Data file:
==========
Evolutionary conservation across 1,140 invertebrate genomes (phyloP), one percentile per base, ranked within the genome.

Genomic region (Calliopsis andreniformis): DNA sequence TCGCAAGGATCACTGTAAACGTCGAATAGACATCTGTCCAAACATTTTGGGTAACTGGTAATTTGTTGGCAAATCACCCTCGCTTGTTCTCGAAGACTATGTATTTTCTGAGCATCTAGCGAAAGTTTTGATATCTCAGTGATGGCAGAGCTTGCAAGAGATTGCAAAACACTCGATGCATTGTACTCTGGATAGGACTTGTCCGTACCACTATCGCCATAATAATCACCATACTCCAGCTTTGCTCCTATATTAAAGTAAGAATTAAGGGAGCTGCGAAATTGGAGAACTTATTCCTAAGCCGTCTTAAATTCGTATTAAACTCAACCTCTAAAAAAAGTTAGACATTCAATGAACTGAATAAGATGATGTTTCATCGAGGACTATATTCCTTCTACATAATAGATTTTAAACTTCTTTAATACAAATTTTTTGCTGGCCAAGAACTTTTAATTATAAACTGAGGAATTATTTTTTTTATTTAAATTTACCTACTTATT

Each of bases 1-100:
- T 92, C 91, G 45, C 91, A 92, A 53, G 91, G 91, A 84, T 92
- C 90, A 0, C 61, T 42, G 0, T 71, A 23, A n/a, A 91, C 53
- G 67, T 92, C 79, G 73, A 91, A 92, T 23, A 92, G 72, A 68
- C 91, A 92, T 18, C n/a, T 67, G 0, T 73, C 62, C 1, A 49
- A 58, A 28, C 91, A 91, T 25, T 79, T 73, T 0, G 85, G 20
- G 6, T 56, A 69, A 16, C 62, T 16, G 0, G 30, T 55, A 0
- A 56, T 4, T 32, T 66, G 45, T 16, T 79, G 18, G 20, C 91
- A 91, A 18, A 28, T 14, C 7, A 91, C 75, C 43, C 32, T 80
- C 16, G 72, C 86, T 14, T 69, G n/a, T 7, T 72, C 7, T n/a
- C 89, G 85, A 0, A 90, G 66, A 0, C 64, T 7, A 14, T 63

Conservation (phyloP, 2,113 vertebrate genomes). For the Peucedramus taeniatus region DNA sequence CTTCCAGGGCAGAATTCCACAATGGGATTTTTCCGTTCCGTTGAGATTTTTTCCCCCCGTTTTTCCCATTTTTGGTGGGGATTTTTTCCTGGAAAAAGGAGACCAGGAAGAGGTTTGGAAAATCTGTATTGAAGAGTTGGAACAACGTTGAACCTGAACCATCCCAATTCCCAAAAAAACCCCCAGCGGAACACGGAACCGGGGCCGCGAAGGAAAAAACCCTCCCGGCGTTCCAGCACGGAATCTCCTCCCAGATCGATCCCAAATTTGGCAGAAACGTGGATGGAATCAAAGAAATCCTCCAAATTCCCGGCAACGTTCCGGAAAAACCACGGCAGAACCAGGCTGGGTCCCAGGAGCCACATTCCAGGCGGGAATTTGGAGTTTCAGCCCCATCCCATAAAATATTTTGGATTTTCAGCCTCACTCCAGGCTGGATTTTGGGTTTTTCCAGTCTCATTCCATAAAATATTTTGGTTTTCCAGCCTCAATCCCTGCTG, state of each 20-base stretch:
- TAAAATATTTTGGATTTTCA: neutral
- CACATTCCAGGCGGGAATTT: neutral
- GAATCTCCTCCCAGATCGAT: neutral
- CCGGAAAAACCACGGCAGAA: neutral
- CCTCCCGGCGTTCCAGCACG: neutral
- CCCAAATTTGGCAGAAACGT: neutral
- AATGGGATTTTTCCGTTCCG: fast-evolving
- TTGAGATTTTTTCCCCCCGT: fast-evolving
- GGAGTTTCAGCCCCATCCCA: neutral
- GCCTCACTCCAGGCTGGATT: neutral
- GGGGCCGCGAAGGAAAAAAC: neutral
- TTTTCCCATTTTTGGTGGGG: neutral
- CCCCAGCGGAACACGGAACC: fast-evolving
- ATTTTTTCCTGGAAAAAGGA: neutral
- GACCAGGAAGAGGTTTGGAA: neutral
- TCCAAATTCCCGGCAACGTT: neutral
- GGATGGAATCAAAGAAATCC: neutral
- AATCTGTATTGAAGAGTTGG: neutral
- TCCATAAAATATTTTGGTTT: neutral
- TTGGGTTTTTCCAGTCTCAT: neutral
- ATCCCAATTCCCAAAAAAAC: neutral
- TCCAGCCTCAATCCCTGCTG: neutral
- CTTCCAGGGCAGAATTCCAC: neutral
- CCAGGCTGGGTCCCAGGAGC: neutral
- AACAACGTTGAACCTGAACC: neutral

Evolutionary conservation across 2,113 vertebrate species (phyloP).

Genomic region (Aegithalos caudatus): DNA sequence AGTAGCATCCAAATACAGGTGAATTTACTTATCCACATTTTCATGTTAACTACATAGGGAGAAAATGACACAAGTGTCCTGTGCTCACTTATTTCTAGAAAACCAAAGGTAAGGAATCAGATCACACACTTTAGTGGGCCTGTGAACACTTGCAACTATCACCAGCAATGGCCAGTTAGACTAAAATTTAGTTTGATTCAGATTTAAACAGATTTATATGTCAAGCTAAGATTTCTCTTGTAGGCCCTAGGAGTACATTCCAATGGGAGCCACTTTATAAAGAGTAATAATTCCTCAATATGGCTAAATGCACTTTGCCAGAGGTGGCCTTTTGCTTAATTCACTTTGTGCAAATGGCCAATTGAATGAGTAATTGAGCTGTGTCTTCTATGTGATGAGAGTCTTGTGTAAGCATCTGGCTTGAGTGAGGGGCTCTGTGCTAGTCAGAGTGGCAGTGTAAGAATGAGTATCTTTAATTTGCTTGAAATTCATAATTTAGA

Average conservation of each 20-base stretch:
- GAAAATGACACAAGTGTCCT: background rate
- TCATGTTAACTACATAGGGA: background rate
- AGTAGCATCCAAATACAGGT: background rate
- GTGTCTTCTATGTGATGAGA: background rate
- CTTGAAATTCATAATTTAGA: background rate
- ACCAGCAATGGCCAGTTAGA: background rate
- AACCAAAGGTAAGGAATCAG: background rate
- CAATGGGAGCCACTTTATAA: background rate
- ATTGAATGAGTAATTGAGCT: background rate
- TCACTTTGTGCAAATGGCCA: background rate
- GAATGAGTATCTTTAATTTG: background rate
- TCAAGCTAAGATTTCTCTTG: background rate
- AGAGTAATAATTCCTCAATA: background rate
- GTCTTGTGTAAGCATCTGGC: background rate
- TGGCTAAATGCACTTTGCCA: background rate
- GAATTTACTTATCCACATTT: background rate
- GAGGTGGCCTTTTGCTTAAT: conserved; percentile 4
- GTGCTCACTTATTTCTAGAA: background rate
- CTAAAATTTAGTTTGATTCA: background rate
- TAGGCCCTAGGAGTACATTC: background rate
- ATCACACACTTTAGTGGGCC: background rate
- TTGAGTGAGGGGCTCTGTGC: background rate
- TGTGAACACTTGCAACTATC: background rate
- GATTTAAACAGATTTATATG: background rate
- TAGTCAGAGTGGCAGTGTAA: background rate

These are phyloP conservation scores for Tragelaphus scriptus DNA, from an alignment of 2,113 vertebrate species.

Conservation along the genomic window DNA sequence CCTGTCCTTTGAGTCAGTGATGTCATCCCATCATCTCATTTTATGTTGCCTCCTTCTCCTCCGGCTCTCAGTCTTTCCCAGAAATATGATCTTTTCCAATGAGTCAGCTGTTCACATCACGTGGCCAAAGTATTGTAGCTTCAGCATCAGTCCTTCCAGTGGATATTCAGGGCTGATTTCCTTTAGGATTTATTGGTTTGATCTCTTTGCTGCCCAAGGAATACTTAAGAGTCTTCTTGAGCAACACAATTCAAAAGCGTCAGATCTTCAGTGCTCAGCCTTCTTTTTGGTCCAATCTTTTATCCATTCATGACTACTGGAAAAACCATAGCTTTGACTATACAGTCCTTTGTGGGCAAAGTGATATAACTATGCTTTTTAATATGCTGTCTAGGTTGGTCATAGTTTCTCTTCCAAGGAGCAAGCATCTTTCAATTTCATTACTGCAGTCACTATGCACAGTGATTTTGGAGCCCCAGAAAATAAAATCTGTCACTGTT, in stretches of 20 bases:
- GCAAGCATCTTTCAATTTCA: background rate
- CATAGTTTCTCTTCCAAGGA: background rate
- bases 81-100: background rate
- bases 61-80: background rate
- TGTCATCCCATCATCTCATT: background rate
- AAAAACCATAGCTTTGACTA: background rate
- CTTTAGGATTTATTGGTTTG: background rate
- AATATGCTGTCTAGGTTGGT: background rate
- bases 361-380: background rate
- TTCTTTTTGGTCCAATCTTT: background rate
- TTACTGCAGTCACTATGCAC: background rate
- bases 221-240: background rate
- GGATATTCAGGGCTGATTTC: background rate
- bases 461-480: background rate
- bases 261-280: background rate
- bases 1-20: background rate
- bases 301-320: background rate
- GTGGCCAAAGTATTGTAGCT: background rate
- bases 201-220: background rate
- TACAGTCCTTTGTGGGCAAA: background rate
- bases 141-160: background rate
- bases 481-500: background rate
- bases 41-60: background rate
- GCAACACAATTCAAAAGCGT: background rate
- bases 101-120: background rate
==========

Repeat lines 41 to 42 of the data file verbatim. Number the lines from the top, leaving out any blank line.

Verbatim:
Genomic region (Aegithalos caudatus): DNA sequence AGTAGCATCCAAATACAGGTGAATTTACTTATCCACATTTTCATGTTAACTACATAGGGAGAAAATGACACAAGTGTCCTGTGCTCACTTATTTCTAGAAAACCAAAGGTAAGGAATCAGATCACACACTTTAGTGGGCCTGTGAACACTTGCAACTATCACCAGCAATGGCCAGTTAGACTAAAATTTAGTTTGATTCAGATTTAAACAGATTTATATGTCAAGCTAAGATTTCTCTTGTAGGCCCTAGGAGTACATTCCAATGGGAGCCACTTTATAAAGAGTAATAATTCCTCAATATGGCTAAATGCACTTTGCCAGAGGTGGCCTTTTGCTTAATTCACTTTGTGCAAATGGCCAATTGAATGAGTAATTGAGCTGTGTCTTCTATGTGATGAGAGTCTTGTGTAAGCATCTGGCTTGAGTGAGGGGCTCTGTGCTAGTCAGAGTGGCAGTGTAAGAATGAGTATCTTTAATTTGCTTGAAATTCATAATTTAGA

Average conservation of each 20-base stretch: